High Point Market highlights the changing landscape of the mattress industry

An interesting dynamic has occurred in the industry between full-line furniture stores and specialty sleep stores, and the High Point Market makes this very clear. 

While the interior design channel makes up a majority of attendees to the High Point Market, they’re still a relatively small customer base for mattress manufacturers. Full-line retailers and big-box stores are the ones spending the big bucks at these shows, yet I can nearly count the number of mattress companies that exhibit in High Point on one hand. 

That said, here’s a quick shout-out to those who are there:

  1. Legends Furniture featured its innovative Good Vibe Sleep mattress, which has audio-haptic technology embedded into the adjustable base. A subwoofer is built into the head and foot of each side of the base, and this also offers rhythmic massage — vibrations from sound that have relaxing effects and help people fall asleep faster and stay asleep longer. Because the mattress and base work together, this helps the retailer sell both at once without having to put in effort to attach a base. 
  2. DreamFit unveiled a custom-fit sheet set for American Leather’s sofa-sleepers in the company showroom. While sheets for sofa-sleepers may not seem like a lucrative business, DreamFit is filling a void for retailers who can offer sheets with the sofa-sleepers, and there’s essentially a 100% attachment rate. 
  3. The Fab 5 collection from Bedding Industries of America offers five simple mattress options with different feels. Instead of asking a customer which feel they like, the program allows retailers to start a customer in the middle and work up or down. The program has been extended from the Eclipse line to also include an Eastman House Durobuilt line that was on display this market. 

So why do so few show in High Point?

In short, there are many reasons. And I’m not advocating for bedding manufacturers to have a big presence at High Point Market — because it doesn’t make sense for a lot of them. But for the ones that have made it work, they’re doing big business with furniture retailers. And that points to the larger trend of furniture stores also selling mattresses.

It makes sense: Beds are a high-margin sell and for furniture stores, they can seriously improve the bottom line. A similar thing is happening in the outdoor furnishings industry between specialty stores and bigger retailers, and in the bedding world, it’s going to continue to change how the landscape of the business looks.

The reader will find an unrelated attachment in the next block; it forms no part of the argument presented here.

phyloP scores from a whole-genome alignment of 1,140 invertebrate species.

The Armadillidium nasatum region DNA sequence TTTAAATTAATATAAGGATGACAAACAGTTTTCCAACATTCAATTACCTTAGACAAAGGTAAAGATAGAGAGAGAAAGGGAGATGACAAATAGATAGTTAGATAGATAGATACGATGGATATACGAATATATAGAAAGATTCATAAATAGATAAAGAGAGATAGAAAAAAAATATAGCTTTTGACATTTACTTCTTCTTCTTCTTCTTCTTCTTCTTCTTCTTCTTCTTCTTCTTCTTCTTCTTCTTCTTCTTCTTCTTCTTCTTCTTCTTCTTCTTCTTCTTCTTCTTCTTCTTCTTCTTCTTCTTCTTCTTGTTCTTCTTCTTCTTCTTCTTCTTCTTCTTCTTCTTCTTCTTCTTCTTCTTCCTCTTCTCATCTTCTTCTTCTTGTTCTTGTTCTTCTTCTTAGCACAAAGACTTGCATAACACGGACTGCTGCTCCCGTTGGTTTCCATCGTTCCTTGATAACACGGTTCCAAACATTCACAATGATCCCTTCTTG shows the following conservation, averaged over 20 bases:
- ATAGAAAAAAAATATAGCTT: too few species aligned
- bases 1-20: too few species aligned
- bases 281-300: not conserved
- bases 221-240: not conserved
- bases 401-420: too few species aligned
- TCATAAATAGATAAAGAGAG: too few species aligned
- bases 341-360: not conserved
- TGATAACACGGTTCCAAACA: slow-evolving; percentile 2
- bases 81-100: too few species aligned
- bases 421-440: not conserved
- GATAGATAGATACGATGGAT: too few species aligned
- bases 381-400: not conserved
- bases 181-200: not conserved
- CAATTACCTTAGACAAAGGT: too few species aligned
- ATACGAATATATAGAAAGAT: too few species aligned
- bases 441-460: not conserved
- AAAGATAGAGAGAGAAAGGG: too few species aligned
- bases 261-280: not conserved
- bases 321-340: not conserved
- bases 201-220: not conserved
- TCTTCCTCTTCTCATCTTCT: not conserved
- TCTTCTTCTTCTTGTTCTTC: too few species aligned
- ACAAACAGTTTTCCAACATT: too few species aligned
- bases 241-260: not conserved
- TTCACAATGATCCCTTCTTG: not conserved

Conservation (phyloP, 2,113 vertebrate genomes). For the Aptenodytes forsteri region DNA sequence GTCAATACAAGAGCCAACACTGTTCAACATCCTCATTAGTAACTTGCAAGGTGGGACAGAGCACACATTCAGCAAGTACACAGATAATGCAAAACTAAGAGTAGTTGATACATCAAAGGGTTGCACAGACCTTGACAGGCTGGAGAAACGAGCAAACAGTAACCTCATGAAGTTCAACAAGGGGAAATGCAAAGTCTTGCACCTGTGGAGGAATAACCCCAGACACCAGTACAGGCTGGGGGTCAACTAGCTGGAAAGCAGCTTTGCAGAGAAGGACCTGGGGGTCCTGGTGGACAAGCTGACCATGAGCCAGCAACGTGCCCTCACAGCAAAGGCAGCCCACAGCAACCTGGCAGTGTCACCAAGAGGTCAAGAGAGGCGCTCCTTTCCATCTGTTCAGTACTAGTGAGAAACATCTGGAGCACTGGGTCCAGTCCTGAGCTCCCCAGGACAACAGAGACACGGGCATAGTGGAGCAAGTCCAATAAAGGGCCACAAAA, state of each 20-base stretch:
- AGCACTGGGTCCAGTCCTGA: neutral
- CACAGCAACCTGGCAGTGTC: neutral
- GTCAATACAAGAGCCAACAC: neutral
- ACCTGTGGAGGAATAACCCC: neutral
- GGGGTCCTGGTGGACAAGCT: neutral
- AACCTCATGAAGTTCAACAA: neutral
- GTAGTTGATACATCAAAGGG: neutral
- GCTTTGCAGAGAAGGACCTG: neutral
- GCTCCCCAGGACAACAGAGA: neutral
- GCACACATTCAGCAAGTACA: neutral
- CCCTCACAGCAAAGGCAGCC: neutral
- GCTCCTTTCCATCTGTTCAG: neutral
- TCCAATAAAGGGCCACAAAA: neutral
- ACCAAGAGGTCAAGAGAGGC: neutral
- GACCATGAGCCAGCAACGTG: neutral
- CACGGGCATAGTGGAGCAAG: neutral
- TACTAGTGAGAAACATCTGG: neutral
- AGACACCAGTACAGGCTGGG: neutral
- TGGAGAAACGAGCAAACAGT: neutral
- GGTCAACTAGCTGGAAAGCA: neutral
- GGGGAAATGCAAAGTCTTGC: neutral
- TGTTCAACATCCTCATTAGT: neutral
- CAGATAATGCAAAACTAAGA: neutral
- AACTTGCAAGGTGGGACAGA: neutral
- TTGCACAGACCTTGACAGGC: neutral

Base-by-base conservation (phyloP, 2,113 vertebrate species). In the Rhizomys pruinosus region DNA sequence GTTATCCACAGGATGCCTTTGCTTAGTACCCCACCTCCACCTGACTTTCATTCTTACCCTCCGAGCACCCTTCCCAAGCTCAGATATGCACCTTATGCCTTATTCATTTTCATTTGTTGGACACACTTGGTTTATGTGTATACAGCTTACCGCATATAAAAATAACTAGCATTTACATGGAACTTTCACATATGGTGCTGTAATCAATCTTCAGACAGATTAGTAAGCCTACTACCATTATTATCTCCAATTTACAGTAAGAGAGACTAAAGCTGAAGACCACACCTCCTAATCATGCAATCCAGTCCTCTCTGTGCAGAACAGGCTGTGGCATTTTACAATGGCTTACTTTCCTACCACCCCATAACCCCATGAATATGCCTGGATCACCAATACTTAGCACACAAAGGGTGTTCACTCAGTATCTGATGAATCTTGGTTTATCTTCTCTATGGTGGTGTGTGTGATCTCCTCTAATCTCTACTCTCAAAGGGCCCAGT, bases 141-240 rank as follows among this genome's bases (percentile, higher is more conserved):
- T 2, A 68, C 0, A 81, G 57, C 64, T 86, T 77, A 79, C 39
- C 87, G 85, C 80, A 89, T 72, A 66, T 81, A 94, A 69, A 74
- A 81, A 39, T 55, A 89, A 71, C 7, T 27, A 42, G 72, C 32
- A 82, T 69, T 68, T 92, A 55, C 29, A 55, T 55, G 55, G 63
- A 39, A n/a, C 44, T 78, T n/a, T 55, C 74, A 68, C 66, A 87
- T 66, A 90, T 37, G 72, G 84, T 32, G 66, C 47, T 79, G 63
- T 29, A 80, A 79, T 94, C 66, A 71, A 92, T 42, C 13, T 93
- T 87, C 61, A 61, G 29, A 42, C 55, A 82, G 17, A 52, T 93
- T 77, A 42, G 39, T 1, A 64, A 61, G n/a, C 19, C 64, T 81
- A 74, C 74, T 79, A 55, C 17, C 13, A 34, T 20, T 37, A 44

My prediction is that sleep shops are going to be true specialty locations — ones where sleep experts can solve even the toughest of consumers’ sleep problems with product that is catered to their specific needs. This quality service and expertise will gain them customers and likely higher-priced tickets.

And for full-line stores — many of which already carry mattresses in some capacity — they’re going to be ramping up their efforts with the category to upsell customers who are already in there for furniture. 

The line between the two types of stores will be drawn, and while independent sleep shops fulfill the needs of hefty spenders, furniture stores will capture the middle-price-point customers, effectively giving each store its own niche. Online companies offering boxed beds will be divided evenly across the three-pronged pricing spectrum. 

While this will keep competition strong among retailers in the industry and give each type of store a specific customer to serve, there’s no telling how things might change over the next few years. More online brands could merge with legacy brands and try to take the middle ground. Or furniture stores could decide they want to offer luxury bedding and hit the high end.

The possibilities are vast, but one thing is for sure: The landscape of the mattress industry is continuing to change at a rapid pace.

Alex Milstein

Alex Milstein is the Editor in Chief of Casual News Now and Bedding News Now. He previously served as senior editor of both Casual Living and Designers Today, and covered technology for Furniture Today, with a focus on augmented reality, e-commerce, and 3D visualization.

View all posts by Alex Milstein →

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